415. Introductory Biochemistry. Two terms of organic chemistry. No credit granted to those who have completed or are enrolled in Biol. 310 or 311. (3-4). (Excl). (BS).
A one term introductory biochemistry course that covers the biochemistry of the living state, the chemistry of biomolecules, energy transformations and chemical reactions in living cells, function of the immune system and action of hormones, and self-regulation and self-replication of living organisms. The course begins with a set of 16 objectives in the form of questions, and at the end these objectives are reexamined. The main textbook is Biochemistry, 3rd ed., by Stryer. Some topics on molecular biology are also covered by Molecular Biology of the Gene, 3rd ed., by Watson. This is a lecture course with handouts provided for emphasis. Four hourly exams and a final exam are used to evaluate student performance. It is possible to obtain a fourth credit hour by attending an extra series of lectures once a week, and writing a research paper. Cost:3 WL:4
Courses 570-577 and 579 each last one month
573. Enzyme Kinetics and Ligand Binding. Biol. Chem. 570 or equivalent. Physical chemistry is strongly recommended. (1). (Excl). (BS).
A detailed examination of ligand binding and steady-state kinetics, including also a brief treatment of oxidation-reduction potentials. Problem sets constitute an important component of the course. Cost:2 WL:4
574. Catalysis. Biol. Chem. 570 and 573, or equivalent. Physical chemistry is strongly recommended. (1). (Excl). (BS).
Introduction to the general principles of enzyme catalysis, including general acid and base catalysis, covalent catalysis, and strain and distortion aspects of catalysis. Selected examples to illustrate those principles will include proteases, discussing kinetics, covalent intermediates, mechanism of catalysis at the active site, and inhibition. Other topics will include isotope effects, stereochemistry, cofactors, and prosthetic groups involved in catalysis with appropriate enzymatic examples such as redox transformations, pyridoxal phosphate catalyzed reactions, and phosphoryl transfer. The course includes three exams, each covering an equal amount of material. There will be assigned problem sets involving more thinking than writing. These sets should each take about two hours to complete. Lectures. Cost:2 WL:4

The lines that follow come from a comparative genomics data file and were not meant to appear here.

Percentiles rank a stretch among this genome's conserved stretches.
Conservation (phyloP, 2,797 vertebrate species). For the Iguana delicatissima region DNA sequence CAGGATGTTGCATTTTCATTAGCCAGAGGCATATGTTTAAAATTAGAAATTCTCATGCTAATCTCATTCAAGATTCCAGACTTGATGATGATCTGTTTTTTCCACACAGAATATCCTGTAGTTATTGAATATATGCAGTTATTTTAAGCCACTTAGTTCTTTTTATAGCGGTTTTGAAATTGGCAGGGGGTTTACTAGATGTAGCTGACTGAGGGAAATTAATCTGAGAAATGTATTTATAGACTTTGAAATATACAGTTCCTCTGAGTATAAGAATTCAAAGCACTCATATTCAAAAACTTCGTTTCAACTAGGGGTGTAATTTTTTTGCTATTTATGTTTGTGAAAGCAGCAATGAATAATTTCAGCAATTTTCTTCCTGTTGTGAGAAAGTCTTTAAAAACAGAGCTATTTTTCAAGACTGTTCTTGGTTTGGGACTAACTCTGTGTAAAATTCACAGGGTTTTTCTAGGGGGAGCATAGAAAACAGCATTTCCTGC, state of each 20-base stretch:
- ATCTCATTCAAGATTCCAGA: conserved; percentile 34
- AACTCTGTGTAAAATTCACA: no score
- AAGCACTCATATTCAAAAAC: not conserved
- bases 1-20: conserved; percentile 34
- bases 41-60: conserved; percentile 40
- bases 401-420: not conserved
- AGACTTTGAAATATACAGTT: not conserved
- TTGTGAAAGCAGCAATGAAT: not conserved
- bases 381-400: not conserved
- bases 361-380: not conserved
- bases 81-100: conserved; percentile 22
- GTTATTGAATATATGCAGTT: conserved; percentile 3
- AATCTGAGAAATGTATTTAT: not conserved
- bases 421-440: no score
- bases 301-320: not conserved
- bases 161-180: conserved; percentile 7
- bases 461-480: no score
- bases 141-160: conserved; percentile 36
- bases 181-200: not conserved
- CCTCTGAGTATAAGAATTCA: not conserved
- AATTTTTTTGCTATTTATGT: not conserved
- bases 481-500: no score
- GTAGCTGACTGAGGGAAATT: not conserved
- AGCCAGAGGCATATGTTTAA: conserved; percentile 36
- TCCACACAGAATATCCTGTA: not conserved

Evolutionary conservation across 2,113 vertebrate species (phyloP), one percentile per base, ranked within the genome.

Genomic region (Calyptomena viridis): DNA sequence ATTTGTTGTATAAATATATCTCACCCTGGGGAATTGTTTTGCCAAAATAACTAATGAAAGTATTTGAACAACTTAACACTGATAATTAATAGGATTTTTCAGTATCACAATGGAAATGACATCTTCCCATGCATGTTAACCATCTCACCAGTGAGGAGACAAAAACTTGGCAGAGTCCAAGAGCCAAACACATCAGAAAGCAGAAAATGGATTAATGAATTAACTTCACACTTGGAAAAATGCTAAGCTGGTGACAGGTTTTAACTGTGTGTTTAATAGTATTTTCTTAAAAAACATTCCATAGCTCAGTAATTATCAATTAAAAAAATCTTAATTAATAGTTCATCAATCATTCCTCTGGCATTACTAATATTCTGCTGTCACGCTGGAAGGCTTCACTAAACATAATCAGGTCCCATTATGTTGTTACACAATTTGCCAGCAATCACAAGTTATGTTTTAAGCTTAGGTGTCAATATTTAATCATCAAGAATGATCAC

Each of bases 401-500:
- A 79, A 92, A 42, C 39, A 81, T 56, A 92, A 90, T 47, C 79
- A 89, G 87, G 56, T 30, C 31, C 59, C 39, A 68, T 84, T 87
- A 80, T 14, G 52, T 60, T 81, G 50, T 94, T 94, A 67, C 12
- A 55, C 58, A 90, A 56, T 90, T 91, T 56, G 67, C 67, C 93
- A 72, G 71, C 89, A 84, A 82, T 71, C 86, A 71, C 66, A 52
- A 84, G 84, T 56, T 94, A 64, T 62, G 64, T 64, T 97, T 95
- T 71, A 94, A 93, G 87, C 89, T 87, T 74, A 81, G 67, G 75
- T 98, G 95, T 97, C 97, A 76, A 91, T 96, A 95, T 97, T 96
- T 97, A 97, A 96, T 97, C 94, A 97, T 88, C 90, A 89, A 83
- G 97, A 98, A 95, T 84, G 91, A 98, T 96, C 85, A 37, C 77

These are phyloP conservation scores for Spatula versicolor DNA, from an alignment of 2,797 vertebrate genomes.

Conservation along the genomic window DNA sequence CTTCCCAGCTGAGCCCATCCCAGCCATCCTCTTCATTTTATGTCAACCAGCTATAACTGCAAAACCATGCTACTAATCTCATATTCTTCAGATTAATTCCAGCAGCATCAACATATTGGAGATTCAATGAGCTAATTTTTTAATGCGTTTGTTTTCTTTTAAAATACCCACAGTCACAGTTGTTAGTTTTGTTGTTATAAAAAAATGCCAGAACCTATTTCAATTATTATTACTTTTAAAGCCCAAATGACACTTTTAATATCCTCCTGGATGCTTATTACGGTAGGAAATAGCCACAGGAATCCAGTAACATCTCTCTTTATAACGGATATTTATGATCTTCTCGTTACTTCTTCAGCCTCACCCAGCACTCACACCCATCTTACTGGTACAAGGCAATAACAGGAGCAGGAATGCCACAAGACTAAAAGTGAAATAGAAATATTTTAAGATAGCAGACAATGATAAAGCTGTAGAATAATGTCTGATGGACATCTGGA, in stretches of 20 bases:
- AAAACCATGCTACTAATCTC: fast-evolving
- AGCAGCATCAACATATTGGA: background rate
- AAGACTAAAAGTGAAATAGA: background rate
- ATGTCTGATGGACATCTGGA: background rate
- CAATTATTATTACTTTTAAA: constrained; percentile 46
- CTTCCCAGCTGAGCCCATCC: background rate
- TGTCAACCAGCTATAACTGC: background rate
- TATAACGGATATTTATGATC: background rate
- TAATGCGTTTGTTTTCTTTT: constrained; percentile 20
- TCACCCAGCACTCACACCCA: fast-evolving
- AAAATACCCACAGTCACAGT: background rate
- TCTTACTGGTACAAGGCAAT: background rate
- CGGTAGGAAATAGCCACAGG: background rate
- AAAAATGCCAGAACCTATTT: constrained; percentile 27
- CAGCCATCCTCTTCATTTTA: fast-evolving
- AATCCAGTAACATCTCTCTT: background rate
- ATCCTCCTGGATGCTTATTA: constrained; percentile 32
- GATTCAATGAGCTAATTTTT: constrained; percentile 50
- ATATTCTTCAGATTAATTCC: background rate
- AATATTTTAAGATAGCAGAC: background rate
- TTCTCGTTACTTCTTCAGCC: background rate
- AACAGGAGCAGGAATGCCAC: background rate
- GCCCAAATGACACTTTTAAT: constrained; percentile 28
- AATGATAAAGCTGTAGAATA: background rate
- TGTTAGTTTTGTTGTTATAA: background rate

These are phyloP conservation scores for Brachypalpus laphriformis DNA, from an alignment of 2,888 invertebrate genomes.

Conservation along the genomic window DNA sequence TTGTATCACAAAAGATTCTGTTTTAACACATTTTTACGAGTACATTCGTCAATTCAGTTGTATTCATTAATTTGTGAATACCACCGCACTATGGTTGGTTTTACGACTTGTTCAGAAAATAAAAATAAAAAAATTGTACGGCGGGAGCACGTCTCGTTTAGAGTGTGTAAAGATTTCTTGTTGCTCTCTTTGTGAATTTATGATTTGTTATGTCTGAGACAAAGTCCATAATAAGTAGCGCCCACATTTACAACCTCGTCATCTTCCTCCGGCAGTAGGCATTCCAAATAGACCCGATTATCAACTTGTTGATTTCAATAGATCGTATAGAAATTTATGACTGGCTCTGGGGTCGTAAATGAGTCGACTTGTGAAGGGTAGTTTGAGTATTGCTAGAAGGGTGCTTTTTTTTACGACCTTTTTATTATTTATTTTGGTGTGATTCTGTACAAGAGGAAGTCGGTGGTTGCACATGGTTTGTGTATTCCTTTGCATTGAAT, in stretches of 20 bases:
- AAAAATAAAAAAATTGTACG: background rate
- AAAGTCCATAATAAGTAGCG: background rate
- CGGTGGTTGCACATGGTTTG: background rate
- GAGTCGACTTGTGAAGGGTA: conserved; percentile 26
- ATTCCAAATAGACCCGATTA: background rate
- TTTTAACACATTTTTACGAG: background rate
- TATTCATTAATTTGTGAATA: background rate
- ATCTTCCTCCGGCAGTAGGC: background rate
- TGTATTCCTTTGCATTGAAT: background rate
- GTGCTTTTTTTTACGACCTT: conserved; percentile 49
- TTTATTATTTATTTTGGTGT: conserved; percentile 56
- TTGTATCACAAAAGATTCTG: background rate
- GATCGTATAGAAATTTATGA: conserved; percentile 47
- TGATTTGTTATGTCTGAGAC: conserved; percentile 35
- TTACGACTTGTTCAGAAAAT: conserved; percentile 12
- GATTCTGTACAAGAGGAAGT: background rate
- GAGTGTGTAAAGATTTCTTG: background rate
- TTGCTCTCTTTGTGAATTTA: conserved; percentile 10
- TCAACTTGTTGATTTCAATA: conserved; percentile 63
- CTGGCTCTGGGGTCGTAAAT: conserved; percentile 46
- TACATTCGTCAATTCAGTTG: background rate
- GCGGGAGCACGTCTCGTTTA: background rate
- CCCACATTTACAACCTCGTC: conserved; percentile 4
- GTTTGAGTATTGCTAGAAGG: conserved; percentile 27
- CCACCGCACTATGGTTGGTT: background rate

University of Michigan | College of LS&A | Student Academic Affairs | LS&A Bulletin Index
This page maintained by LS&A Academic Information and Publications, 1228 Angell Hall
of the University of Michigan,
Ann Arbor, MI 48109 USA +1 734 764-1817
Trademarks of the University of Michigan may not be electronically or otherwise altered or separated from this document or used for any non-University purpose.